What are mummies?
Mummies are dried, preserved bodies. There are many myths about mummies
curses and mummies coming to life, but none of them are true. Ancient Egyptians
preserved the people's body because they believed there was an afterlife,
and they couldn't live through it if they didn't have their body preserved.
Here is the process used to make a mummy:
1: The brain is taken out of
the body through the nose and discarded (They didn't know what it was for,
so thought it was useless and threw it away).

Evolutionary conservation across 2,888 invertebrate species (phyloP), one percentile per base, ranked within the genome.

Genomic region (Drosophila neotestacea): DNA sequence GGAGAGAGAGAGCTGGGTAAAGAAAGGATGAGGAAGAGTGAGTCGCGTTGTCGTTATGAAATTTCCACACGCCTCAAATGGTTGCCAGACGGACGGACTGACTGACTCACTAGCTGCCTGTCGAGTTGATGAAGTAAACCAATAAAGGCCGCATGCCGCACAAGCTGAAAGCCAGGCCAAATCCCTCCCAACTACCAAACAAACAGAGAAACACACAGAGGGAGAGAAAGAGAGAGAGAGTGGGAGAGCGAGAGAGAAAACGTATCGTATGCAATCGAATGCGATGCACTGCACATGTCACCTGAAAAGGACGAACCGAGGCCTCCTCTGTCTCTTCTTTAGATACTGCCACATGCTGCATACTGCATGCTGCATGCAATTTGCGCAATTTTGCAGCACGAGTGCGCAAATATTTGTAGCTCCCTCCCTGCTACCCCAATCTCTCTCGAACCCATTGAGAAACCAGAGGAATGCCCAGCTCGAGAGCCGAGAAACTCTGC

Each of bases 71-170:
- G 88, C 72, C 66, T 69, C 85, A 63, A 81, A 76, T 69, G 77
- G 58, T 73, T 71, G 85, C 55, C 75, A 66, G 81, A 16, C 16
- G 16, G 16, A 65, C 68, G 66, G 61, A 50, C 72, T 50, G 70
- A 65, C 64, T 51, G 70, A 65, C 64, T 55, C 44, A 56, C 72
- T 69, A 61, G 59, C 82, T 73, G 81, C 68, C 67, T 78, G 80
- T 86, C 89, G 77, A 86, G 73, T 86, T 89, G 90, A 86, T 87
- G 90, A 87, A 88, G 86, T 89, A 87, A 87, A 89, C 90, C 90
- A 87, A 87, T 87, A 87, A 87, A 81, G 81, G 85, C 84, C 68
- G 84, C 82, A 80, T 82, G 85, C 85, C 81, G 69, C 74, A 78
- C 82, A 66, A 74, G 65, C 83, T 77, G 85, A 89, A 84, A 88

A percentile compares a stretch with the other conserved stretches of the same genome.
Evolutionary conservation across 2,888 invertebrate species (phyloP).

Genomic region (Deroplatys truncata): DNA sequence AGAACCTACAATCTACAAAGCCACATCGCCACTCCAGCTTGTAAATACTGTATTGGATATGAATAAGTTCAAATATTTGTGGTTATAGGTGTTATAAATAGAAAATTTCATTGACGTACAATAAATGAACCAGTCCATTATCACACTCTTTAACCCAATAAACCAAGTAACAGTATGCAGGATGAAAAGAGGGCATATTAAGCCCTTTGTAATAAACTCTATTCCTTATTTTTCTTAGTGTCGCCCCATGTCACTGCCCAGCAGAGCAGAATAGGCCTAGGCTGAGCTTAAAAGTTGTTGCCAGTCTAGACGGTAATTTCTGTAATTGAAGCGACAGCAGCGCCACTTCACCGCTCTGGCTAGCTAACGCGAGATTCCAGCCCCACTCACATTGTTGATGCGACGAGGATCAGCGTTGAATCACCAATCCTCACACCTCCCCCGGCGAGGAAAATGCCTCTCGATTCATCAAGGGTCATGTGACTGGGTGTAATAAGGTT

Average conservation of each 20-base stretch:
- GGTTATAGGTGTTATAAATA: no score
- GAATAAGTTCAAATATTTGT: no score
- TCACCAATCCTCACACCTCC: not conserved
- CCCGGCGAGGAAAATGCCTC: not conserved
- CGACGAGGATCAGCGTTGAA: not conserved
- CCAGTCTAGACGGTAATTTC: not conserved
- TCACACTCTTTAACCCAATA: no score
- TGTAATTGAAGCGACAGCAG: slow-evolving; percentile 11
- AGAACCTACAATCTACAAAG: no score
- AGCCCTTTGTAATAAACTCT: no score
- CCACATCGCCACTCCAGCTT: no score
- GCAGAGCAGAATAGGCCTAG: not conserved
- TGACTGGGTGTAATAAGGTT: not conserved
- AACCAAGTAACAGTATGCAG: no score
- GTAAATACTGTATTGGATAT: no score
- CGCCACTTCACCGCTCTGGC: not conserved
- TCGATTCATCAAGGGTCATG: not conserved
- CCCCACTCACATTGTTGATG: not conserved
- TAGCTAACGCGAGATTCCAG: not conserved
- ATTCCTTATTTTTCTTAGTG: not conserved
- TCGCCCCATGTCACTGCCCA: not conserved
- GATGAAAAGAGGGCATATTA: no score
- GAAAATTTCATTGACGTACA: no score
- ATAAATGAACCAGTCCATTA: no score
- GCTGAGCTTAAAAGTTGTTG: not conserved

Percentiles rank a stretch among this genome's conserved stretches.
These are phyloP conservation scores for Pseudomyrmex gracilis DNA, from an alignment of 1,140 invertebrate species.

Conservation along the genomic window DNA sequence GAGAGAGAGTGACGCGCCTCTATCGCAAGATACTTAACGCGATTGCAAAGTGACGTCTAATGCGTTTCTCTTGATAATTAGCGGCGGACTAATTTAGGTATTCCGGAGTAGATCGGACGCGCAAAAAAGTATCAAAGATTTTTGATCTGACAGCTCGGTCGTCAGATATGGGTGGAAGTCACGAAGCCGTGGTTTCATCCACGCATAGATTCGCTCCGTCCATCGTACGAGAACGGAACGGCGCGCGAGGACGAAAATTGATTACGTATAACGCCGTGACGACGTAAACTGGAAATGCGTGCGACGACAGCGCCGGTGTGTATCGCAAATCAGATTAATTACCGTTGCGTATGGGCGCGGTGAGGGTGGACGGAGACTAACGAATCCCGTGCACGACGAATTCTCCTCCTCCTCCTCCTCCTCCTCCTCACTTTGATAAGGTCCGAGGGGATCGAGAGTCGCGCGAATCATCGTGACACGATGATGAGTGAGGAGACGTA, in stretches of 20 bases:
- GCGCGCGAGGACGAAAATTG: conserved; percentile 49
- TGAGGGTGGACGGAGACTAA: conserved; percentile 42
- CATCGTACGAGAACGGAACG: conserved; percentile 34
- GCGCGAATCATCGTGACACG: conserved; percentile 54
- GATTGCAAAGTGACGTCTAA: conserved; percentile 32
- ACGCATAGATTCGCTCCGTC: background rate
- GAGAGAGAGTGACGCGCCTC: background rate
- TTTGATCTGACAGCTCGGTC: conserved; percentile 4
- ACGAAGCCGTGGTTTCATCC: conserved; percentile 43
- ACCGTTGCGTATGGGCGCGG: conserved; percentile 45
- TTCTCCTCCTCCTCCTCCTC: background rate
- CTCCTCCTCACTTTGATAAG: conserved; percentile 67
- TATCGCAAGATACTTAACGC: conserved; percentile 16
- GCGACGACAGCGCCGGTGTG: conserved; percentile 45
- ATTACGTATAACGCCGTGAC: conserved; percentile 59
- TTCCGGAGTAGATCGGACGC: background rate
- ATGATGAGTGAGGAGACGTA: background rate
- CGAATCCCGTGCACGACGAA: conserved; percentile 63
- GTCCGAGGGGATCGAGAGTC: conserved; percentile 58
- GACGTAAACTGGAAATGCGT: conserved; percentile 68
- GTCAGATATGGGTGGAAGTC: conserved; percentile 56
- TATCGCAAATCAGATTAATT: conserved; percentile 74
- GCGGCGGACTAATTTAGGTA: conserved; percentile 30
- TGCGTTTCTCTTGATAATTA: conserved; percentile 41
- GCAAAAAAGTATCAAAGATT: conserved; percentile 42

2: The body is opened by a cut
in the left flank.
3: All internal organs are removed
and put in canopic jars, except the heart, because they believed it held
the person's essence.
4: The body is placed in a large
jar with natron up to the neck.
5: The body is left in the jar
for several weeks, so the skin and fat become dissolved.
6: The body is taken out of
the jar, washed, then dried.
7: The skull and body are filled
8: The body is covered with
a paste made from resin and fat.
9: Lastly, the body is wrapped
in many layers of linen, with amulets put in between.
This whole process takes around
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